In the op-ed, published in the Daily News, effectively previewed her veto message. In it, she said that the Legislature wouldn’t agree to a compromise in the form of a “fair proposal (her) administration made a month ago.” The specifics of that proposal were not made public, but both bill sponsors said that it would fall well short of what the Grieving Families Act would have done. “The Governor now says she put forward a ‘fair proposal’ over a month ago, but she doesn’t explain that her counterproposal to the Grieving Families Act only addresses the wrongful deaths of persons under 18 years, and conspicuously exempts deaths that ‘involve or give rise to any actual or potential claim for medical malpractice of any kind,’” Weinstein and Hoylman-Sigal said in a joint response to the op-ed. They also noted that Hochul’s counterproposal would have excluded the families of victims of the Tops grocery store mass shooting last year and the 2018 Schoharie limousine crash, both of whom have lobbied the governor to support the legislation. “Despite the staggering inadequacy of her proposal, we offered to negotiate to find common ground, only to be turned away by the Governor, who presented her proposal as ‘take it or leave it,’” Weinstein and Hoylman-Sigal wrote.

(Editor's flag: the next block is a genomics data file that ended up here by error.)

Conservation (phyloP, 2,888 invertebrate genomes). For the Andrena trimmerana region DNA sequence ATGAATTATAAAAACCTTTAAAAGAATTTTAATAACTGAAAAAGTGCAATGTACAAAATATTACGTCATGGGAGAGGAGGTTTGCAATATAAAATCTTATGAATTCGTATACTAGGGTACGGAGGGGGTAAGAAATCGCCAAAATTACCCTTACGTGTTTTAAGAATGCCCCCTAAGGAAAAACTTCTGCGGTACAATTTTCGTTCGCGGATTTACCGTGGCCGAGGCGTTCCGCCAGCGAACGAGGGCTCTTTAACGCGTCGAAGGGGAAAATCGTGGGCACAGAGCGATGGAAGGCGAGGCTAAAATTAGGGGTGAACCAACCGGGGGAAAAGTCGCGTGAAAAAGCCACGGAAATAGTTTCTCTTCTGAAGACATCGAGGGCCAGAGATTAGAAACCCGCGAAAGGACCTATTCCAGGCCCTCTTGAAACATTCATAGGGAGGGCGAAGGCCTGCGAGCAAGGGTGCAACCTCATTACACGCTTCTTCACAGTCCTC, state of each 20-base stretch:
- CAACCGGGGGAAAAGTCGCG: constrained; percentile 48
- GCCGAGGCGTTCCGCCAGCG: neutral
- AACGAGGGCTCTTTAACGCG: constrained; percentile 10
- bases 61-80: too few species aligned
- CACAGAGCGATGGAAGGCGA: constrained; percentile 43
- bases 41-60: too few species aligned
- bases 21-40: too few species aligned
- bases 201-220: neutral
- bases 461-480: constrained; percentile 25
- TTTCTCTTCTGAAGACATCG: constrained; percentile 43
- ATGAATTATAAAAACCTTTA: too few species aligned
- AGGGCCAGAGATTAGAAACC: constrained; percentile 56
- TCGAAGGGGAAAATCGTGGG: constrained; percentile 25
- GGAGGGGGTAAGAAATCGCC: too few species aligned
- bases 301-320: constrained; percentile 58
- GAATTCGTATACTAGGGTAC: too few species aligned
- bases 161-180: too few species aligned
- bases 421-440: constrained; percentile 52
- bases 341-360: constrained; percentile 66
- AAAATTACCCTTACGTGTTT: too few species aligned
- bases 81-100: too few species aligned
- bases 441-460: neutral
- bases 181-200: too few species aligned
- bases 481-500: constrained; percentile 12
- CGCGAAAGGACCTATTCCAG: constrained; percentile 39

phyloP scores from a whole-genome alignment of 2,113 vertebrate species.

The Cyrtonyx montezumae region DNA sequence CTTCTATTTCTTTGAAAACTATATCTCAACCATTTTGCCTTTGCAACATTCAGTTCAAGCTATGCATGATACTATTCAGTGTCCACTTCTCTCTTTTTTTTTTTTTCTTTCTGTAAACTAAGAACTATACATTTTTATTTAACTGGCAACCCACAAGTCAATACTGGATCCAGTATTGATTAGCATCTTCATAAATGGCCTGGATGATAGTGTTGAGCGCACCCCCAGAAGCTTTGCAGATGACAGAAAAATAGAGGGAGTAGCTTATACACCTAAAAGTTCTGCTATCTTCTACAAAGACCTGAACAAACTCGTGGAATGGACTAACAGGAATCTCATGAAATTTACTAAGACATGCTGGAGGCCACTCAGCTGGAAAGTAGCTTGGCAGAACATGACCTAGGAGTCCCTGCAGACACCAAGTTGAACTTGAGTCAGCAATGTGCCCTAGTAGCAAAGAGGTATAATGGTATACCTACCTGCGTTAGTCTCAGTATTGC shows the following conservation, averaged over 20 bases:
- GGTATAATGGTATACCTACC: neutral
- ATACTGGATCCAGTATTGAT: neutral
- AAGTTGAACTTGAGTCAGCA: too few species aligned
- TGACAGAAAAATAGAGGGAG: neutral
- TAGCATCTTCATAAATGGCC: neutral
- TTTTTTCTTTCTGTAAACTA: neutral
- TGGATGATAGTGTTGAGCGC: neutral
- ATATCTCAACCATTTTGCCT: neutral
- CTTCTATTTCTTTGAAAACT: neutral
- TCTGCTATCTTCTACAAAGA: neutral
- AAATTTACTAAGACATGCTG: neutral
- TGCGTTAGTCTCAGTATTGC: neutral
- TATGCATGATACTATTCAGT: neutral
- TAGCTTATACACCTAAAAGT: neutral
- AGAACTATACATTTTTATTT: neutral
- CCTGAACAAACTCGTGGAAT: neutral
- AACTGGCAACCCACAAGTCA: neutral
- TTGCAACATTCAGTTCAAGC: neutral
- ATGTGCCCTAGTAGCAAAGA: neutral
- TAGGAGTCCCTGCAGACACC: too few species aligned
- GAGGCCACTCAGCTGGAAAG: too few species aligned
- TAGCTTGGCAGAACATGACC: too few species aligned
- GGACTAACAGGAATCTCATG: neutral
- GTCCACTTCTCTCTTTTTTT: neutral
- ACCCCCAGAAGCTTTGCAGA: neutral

Horner said he “didn’t hear a peep” about negotiations to find a compromise to what passed. The governor’s office had seven months to review the legislation. “If I were a lawmaker, I’d be insulted,” he added of Hochul’s ultimate justification.
When asked about Hochul’s decision to reject the legislation, as well as her assertion that the Legislature dropped the ball, state Senate Majority Leader Andrea Stewart-Cousins said her members did their jobs. “The circumstances around why people were pushing for it really have not changed,” Stewart-Cousins told reporters on Tuesday. “But we’ve been talking about it, we’ve had the conversations, people understand why it’s important, that it has broad bipartisan support, and so people get it.”
Leading up to the governor’s veto, supporters strongly urged Hochul to sign the legislation. Black, Puerto Rican, Hispanic & Asian Legislative Caucus Chair Assembly Member Michaelle Solages wrote to the governor in November appealing to Hochul to give it her thumbs up. “Today our society might recognize that a family member is more than a paycheck, but New York law does not," Solages at the time. "And while New York led the way in 1847, we are an outlier now since just two other states, Alabama, and Delaware, deny survivors the ability to be compensated for grief and other noneconomic losses." More recently, state Attorney General Letitia James added her voice to the chorus of support, telling the Times Union that “wrongful death laws in New York are antiquated, regressive, and must be changed.”
On the opposite side, the insurance industry and hospitals, which both have significant money and influence, lobbied against the bill. They argued that the changes the bill would impose would lead to spikes in medical insurance as well as liability premiums.